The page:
Kris Durham: My favorite football memory to date? There’s a few. It depends on college, high school, pro. Probably the most is when I had a touchdown against Georgia Tech on senior night my senior year in college. My entire family was there. It was the only game I was able to get every single person in my family to come to.

Going more personal now, your brother-in-law, Blake Wood, is a pitcher for the Indians. Did you almost have to become an Indians fan?

KD: I do. When they play the Tigers I root for the Tigers and when he’s in, I hope he does his thing.

Wait, what did the Braves do to you?

KD: The Braves are my team, now.

So why the Tigers and Indians?

KD: Same division. The Braves, if it came down to the Tigers and Braves in the World Series, I would be very... it would be a good problem to have, I’ll just put it at that. I grew up a Braves fan, been a Braves fan my entire life. Went to Opening Day, been to a lot of games.

(His sister met her husband in college). Were you like, you’re dating an athlete?

KD: Uhh, well, my sister is actually the smart one. She has a pharmacy degree, so she’s technically the doctor.

Are your parents annoyed at that?

KD: I think they are all right. They have a son-in-law who is a pitcher, a daughter who has a doctorate and I play in the NFL. I feel bad for my nephew, that guy has to live up to a lot.

What’s he do?

KD: He’s like 1. His mom’s a pharmacist, his dad plays in the MLB and his uncle plays in the NFL. My uncle played football at Clemson. My dad did the decathlon and was an All-SEC decathlete.

So if he isn’t good at sports then, he’s in trouble?

KD: He better be good at golf or really smart. That’s what I’m saying.

What’s your pre-game ritual?

KD: I like to get to the stadium early and I like to look through a little bit of film. Take my time getting ready. I like to not be in a rush. When I’m in a rush I feel like I’m in a rush to go warm up and a rush to go do this and it throws me off. The only real ritual I have is I like to get there three hours before the game starts.

That’s pretty early. For a 1 p.m. game when do you get up?

KD: Probably 8 or 8:30, have some breakfast and then drive over to the stadium around 10, 10:30 from the hotel.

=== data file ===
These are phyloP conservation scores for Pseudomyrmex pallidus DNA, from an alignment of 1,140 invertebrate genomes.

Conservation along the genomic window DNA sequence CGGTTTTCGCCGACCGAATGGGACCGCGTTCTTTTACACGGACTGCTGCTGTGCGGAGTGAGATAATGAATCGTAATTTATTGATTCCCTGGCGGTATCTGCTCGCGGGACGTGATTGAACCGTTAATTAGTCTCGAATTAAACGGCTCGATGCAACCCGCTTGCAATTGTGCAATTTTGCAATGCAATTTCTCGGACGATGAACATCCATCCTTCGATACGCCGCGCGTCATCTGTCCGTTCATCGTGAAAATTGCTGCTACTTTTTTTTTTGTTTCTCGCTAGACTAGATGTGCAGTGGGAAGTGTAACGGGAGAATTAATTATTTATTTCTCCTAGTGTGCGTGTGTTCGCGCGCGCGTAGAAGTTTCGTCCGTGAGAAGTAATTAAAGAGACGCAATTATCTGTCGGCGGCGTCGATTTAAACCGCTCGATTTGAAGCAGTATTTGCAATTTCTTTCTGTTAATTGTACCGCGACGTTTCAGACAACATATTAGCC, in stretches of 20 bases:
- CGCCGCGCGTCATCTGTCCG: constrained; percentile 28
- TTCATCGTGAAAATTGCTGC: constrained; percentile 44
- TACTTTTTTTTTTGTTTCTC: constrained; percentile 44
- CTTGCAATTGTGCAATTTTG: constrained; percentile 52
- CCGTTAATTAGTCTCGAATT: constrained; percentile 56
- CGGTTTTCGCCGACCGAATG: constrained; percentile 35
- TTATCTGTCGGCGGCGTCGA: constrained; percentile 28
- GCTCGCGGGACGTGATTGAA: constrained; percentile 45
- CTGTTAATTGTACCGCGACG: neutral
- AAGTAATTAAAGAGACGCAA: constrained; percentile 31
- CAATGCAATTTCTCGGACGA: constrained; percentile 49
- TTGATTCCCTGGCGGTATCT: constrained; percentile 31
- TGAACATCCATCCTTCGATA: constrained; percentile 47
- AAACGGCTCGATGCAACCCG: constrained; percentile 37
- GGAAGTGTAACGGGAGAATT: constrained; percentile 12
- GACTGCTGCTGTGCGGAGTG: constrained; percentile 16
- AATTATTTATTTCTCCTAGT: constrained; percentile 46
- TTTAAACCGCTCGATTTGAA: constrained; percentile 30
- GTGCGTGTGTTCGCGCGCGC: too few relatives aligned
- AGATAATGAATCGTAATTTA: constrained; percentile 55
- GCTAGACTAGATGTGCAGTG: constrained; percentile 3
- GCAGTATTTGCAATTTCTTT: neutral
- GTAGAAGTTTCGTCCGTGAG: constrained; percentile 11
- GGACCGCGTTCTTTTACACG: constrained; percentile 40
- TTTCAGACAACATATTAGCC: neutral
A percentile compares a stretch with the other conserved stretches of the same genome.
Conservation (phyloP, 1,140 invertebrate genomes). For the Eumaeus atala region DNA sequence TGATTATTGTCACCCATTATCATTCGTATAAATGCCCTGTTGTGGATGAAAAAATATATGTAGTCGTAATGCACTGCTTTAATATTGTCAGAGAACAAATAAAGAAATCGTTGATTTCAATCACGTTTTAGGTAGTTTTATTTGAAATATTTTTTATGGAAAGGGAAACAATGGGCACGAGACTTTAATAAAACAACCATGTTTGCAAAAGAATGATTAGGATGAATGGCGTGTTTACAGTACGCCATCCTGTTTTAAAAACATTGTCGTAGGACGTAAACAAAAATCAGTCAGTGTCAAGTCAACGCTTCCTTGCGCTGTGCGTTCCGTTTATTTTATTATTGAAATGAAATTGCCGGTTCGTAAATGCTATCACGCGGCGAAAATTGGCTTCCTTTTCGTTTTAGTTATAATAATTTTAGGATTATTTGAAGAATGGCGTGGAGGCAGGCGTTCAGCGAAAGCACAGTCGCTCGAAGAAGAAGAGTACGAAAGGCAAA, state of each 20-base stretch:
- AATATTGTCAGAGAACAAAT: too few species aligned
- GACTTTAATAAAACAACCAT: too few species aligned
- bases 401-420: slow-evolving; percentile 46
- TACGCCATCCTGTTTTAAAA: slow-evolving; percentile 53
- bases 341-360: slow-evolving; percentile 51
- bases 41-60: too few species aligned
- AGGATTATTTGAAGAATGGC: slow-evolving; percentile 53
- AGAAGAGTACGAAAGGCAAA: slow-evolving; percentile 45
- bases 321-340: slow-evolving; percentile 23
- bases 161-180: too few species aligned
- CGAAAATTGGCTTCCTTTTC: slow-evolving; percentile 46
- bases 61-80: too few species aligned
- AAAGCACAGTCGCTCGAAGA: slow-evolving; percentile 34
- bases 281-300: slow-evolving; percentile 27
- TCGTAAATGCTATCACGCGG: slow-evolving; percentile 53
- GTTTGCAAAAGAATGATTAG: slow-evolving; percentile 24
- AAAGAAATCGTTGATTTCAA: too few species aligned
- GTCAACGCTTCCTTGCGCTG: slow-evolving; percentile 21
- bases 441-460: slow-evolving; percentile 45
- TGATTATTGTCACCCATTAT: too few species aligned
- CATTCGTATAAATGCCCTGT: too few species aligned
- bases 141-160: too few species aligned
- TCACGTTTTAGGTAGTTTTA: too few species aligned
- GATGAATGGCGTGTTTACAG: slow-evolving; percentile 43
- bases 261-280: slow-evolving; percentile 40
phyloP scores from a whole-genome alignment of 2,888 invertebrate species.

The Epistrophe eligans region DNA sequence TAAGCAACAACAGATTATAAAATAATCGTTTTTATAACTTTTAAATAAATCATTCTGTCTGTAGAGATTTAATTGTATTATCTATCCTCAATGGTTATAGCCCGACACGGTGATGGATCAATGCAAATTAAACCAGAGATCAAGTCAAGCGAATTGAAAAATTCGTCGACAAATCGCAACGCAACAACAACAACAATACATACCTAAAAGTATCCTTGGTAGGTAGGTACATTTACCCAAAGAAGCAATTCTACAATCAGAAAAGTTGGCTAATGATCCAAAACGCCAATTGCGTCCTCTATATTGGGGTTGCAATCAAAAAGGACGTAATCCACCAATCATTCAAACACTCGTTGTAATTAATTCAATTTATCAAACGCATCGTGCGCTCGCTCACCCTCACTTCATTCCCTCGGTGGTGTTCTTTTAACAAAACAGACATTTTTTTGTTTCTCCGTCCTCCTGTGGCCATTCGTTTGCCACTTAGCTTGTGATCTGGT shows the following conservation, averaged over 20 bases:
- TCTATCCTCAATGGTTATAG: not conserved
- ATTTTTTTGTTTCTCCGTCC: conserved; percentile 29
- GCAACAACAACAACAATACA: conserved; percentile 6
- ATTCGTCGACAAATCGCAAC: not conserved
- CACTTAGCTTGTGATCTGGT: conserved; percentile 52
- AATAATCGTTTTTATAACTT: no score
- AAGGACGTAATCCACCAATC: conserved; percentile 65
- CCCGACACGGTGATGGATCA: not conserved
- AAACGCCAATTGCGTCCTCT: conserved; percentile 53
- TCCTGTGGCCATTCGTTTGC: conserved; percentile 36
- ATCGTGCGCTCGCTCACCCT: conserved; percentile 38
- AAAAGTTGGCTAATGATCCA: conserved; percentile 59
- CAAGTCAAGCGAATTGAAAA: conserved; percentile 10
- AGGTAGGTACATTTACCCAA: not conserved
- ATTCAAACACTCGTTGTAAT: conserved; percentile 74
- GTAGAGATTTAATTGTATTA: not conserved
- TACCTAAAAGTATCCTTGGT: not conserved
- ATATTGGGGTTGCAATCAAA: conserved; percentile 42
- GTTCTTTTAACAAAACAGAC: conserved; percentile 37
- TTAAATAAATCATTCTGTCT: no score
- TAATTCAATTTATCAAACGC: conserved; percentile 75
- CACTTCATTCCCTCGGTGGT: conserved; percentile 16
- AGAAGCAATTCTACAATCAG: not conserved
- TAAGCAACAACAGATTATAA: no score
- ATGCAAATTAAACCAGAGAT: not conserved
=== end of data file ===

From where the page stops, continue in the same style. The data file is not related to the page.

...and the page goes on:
What’s the quirkiest thing about you? The one thing people don’t know about you.

KD: I like to read a lot, but that’s not really quirky. I read a lot of different stuff. I go from religion books to almost suspense thrillers. I even read the Hunger Games trilogy because I saw the first movie and thought it was interesting.

Isn’t that young adult fiction?

KD: Yeah, but I liked the first movie so went ahead and read the books. But quirky, I used to race BMX. I was ranked in the Top 15 in my age group when I was like 12.

Why did you stop?

KD: I outgrew my bike. And I started get into football and basketball a little more. I was in middle school, so I didn’t have to focus on one sport. I could just do that.

You could have gotten a bigger bike.

KD: I did, but it was like, I was just kind of like, ‘It was fun.’ I rode from the time I was in third, fourth grade until seventh grade.

Coolest place you raced?

KD: I raced all over the US. California, Nevada, New York, Georgia, Florida.


KD: No, Minnesota. Just all over.

You miss it?

KD: No, not really. When I first stopped, I did, but I kind of filled that void with baseball, football, basketball, that stuff.

If you ended up not playing football, what would you have done?

KD: I have a degree in teaching, so I would be doing teaching and coaching. I am certified to teach history in the state of Georgia. And I could take the test. I also studied science, so I could teach science as well.

How would that go for you?

KD: Kids seemed to like me when I did my student teaching, so I guess it’d be all right. I prefer what I do, but I did enjoy it.
Each week during the season, we'll chat with a different Detroit Lions player or coach for a look into their lives off the field on Sundays in a feature called "Ten(ish) Questions with ..."

Previous Ten(ish) Questions with... TE Brandon Pettigrew

ALLEN PARK, Mich. -- Defensive tackle Justin Bannan is one of the newer Detroit Lions, having signed a one-year deal with the team in August. This is his fifth stop in the NFL, a journey that started when he was a fifth-round draft pick in 2002. He's been to Buffalo, Baltimore, Denver, St. Louis, Denver again and now Detroit.

He has played in 162 games in his career, making 313 tackles and 6.5 sacks while forcing six fumbles. We caught up with Bannan earlier this week to chat about going to Red Rocks, skiing and beating Nebraska.

What’s your favorite football memory, not even NFL but your whole career?

Justin Bannan: Beating Nebraska my last home game my senior year at Colorado. We hung 62 points on them and it was my last game I ever played at CU. That was my senior year. It was a good way to go out, last game being played at CU, at least home game.